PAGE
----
Combating the Worst Forms of Child Labor Through Horizontal Cooperation in South America

Project Duration
September 2009
September 2013
Funding and Year

To contribute to the elimination of the worst forms of child labor among racially and socially excluded populations — primarily Afro-descendants and indigenous— through horizontal cooperation.

The Problem

Although Bolivia, Brazil, Ecuador, and Paraguay have made efforts during the last decade to combat child labor, millions of children remain engaged in the worst forms of child labor, particularly in agriculture, domestic labor, cattle-raising, and informal urban labor. These are often Afro-descendant and indigenous children who suffer from racial discrimination and social exclusion. Labor inspections and enforcement of labor laws are not fully carried out due to lack of human and financial resources. The quality of services offered to children who are withdrawn from working is inadequate and does not fully encourage them to stay in school or their families to pursue sustainable economic alternatives.

Our Strategy


This project targets 3,600 children for withdrawal and 3,000 children for prevention from the worst forms of child labor, including agriculture, domestic labor, cattle-raising, fishing, informal urban labor, and ceramics. Project interventions will focus on: Brazil: State of Mato Grosso; Bolivia: Parts of Chaco, Northern Amazonia, and El Alto; Ecuador: Provinces of Chimborazo, Tungurahua, Cotopaxi, Carchi, and Esmeraldas and the city of Guayaquil; and Paraguay: States of Canindeyú and Caaguazú as well as the Chaco region and the Tobati district. 

Intermediate Objectives:

  • Provide relevant information about child labor to be used by key institutional actors;
  • Increase capacity of target countries to implement sustainable policies to combat child labor and develop mechanisms to exchange best practices and lessons learned;
  • Raise awareness of child labor among public and private institutions, employers, labor organizations, and civil society organizations;
  • Identify, document, and mainstream successful intervention models to combat child labor.

Summary of Activities:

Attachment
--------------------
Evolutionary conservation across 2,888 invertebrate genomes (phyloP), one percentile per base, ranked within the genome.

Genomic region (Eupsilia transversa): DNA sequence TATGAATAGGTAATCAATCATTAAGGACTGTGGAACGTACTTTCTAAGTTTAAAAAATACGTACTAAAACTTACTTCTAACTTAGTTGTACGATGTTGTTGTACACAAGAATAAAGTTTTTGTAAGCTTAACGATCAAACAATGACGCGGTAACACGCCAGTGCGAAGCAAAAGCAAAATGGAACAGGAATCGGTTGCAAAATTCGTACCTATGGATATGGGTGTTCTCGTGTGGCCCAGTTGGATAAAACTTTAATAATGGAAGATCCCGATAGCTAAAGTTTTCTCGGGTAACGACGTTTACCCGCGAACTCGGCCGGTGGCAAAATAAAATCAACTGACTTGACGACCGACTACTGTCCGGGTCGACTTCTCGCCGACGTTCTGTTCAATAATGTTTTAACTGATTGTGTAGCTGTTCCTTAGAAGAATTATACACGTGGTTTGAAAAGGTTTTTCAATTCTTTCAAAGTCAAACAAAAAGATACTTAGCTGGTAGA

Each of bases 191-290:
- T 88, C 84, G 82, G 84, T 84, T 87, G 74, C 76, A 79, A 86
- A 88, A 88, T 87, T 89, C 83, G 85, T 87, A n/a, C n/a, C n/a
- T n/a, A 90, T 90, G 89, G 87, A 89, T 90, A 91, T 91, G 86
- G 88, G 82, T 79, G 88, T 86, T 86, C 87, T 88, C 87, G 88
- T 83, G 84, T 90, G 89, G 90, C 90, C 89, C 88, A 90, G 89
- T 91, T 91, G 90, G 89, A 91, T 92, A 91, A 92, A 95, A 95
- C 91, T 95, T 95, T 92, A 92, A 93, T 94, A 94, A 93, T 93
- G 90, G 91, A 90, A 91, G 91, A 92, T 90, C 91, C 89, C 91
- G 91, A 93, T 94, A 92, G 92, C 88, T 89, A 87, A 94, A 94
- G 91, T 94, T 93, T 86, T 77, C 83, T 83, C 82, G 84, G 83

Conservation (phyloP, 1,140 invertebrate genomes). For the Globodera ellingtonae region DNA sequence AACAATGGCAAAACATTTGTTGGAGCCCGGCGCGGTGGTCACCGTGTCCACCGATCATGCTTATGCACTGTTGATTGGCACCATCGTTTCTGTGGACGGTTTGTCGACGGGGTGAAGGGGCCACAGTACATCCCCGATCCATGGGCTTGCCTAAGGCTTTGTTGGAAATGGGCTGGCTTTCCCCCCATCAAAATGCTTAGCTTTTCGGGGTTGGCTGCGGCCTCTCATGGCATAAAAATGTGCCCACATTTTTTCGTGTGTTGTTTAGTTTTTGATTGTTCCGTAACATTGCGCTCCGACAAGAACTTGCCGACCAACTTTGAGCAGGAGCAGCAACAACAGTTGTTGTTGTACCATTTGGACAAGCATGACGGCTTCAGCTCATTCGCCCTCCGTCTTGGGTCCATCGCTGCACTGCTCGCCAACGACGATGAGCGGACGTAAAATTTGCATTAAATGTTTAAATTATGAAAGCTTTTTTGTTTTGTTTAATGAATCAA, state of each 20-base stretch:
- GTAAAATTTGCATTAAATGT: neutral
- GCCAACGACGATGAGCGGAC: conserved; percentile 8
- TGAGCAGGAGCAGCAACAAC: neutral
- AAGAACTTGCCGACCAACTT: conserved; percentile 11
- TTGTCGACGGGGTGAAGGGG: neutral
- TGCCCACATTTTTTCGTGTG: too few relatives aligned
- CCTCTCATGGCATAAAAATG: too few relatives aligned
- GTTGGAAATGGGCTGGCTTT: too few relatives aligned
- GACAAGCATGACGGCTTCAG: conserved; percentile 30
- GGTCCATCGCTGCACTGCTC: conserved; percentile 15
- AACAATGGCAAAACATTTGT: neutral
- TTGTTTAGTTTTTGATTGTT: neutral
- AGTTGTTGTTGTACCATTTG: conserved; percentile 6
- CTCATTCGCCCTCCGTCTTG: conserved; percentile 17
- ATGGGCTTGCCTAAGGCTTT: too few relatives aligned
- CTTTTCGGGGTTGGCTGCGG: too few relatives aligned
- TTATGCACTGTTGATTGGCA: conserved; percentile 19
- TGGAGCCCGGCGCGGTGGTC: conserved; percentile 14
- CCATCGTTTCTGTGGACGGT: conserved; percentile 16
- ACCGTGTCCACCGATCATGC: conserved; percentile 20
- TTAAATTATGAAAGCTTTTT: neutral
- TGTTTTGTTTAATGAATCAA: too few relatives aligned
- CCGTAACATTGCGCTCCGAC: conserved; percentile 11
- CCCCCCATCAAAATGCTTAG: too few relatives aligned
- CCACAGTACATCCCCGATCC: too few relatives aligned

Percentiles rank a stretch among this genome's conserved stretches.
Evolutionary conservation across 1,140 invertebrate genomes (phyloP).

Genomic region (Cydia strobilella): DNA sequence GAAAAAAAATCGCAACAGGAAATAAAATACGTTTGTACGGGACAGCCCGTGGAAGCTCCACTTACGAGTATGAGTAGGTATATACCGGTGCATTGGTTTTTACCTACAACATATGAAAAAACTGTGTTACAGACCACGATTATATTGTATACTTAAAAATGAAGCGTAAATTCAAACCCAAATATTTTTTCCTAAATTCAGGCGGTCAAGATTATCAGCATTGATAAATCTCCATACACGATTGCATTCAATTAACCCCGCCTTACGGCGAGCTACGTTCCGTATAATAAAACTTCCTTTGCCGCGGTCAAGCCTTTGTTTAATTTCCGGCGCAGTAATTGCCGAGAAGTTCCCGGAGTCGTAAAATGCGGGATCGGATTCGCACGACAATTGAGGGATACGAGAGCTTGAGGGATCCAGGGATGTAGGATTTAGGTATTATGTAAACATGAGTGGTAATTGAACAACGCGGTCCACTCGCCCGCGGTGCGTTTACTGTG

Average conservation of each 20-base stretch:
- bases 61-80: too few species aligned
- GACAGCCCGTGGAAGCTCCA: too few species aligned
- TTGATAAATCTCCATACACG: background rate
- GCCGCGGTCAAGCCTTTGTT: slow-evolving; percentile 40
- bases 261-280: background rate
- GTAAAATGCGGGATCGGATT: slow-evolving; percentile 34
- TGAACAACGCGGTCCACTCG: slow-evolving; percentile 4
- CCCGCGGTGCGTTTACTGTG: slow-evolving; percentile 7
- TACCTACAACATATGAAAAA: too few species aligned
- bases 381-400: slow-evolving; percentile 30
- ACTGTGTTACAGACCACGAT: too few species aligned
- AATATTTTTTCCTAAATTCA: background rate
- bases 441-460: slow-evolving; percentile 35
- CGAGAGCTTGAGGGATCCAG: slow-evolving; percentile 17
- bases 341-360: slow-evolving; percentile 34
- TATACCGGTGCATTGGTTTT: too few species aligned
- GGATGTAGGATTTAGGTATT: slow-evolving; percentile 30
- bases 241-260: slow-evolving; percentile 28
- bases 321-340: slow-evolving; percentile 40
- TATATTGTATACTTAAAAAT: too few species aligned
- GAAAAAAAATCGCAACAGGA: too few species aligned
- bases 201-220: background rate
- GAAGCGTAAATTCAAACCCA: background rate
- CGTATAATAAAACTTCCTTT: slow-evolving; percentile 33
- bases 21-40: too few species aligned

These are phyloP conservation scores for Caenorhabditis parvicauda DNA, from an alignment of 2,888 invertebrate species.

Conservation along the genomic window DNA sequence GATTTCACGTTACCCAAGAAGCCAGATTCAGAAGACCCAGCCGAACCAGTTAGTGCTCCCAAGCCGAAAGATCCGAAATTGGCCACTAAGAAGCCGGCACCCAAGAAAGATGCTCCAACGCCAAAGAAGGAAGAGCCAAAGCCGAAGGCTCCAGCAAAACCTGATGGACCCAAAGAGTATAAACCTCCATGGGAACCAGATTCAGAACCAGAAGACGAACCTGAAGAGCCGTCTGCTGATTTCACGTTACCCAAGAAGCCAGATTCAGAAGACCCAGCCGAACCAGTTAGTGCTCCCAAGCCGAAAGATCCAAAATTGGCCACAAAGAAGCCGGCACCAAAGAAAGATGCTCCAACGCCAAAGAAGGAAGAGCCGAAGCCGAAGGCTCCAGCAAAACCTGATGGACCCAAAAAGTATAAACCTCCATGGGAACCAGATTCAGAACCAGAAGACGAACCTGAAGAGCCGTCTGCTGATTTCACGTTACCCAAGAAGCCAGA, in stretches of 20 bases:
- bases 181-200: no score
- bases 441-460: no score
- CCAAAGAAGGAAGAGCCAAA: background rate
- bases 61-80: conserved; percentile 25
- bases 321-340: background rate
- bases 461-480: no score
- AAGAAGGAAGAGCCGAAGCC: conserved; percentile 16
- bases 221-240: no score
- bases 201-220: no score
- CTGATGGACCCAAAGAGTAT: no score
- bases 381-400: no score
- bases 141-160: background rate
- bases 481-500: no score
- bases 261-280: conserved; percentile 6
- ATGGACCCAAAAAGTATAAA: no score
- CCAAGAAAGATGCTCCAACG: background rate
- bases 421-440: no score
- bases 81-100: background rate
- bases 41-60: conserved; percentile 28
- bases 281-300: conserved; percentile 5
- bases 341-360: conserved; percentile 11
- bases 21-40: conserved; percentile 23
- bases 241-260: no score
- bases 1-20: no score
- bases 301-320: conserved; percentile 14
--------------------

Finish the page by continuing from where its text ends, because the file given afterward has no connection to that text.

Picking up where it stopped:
• Conduct studies on the worst forms of child labor, including an assessment of the risks and impact on education, health, and safety and the link between adult forced labor and child labor;
  • Develop a framework to promote horizontal cooperation among target countries;
  • Provide technical support for Ministries of Labor to develop protocols, indicators, and procedures to strengthen labor inspections;
  • Support Ministries of Education in identifying and eliminating obstacles to basic education for working children;
  • Assist Ministries of Labor, labor organizations, and employers to develop a set of indicators on child labor and forced labor for supply-chain production;
  • Conduct awareness-raising activities among legislative and judicial institutions at the national, state, and local levels;
  • Support local committees in developing models of communities that are free of child labor; and
  • Select intervention models and provide direct services to working children or children at-risk and their families.


As of March 31, 2013, the project has withdrawn 1,736 children from child labor and prevented 3,534 children from entering child labor. 

International Labor Organization (ILO)
Implementing Partners:
and think tanks; nongovernmental organizations; UN agencies; labor organizations and employers; and community-based organizations, and state levels; universities, Government agencies at national, including Afro-descendant and indigenous organizations, local, public schools
Contact Information:
(202) 693-4843 / Office of Child Labor, Forced Labor, and Human Trafficking (OCFT)
Child Labor
Domestic Work